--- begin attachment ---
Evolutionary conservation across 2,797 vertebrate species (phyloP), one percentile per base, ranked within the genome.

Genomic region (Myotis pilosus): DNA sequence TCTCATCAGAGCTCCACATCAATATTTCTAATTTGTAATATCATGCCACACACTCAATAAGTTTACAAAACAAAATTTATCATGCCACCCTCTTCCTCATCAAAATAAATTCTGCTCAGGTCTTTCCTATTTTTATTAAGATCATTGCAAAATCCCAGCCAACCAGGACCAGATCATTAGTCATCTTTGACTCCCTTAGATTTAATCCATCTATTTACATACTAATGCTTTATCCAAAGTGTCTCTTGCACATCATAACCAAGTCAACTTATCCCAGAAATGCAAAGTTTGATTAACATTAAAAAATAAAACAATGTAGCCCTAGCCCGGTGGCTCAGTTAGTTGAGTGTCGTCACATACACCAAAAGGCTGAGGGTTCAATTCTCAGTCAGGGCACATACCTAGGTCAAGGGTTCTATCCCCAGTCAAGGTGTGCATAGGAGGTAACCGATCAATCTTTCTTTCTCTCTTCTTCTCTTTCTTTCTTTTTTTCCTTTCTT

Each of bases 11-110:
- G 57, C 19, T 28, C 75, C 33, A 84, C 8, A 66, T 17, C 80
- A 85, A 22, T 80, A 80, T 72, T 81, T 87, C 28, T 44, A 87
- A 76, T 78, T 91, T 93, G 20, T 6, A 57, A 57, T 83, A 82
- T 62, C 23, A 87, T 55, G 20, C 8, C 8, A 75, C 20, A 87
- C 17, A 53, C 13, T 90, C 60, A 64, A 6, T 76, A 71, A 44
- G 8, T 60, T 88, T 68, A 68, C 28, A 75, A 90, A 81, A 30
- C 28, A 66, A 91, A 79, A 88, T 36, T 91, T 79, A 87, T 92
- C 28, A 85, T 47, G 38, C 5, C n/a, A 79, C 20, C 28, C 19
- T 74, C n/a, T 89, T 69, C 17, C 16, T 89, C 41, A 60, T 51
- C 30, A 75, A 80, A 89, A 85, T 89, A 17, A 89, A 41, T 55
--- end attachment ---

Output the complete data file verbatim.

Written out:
Evolutionary conservation across 2,797 vertebrate species (phyloP), one percentile per base, ranked within the genome.

Genomic region (Myotis pilosus): DNA sequence TCTCATCAGAGCTCCACATCAATATTTCTAATTTGTAATATCATGCCACACACTCAATAAGTTTACAAAACAAAATTTATCATGCCACCCTCTTCCTCATCAAAATAAATTCTGCTCAGGTCTTTCCTATTTTTATTAAGATCATTGCAAAATCCCAGCCAACCAGGACCAGATCATTAGTCATCTTTGACTCCCTTAGATTTAATCCATCTATTTACATACTAATGCTTTATCCAAAGTGTCTCTTGCACATCATAACCAAGTCAACTTATCCCAGAAATGCAAAGTTTGATTAACATTAAAAAATAAAACAATGTAGCCCTAGCCCGGTGGCTCAGTTAGTTGAGTGTCGTCACATACACCAAAAGGCTGAGGGTTCAATTCTCAGTCAGGGCACATACCTAGGTCAAGGGTTCTATCCCCAGTCAAGGTGTGCATAGGAGGTAACCGATCAATCTTTCTTTCTCTCTTCTTCTCTTTCTTTCTTTTTTTCCTTTCTT

Each of bases 11-110:
- G 57, C 19, T 28, C 75, C 33, A 84, C 8, A 66, T 17, C 80
- A 85, A 22, T 80, A 80, T 72, T 81, T 87, C 28, T 44, A 87
- A 76, T 78, T 91, T 93, G 20, T 6, A 57, A 57, T 83, A 82
- T 62, C 23, A 87, T 55, G 20, C 8, C 8, A 75, C 20, A 87
- C 17, A 53, C 13, T 90, C 60, A 64, A 6, T 76, A 71, A 44
- G 8, T 60, T 88, T 68, A 68, C 28, A 75, A 90, A 81, A 30
- C 28, A 66, A 91, A 79, A 88, T 36, T 91, T 79, A 87, T 92
- C 28, A 85, T 47, G 38, C 5, C n/a, A 79, C 20, C 28, C 19
- T 74, C n/a, T 89, T 69, C 17, C 16, T 89, C 41, A 60, T 51
- C 30, A 75, A 80, A 89, A 85, T 89, A 17, A 89, A 41, T 55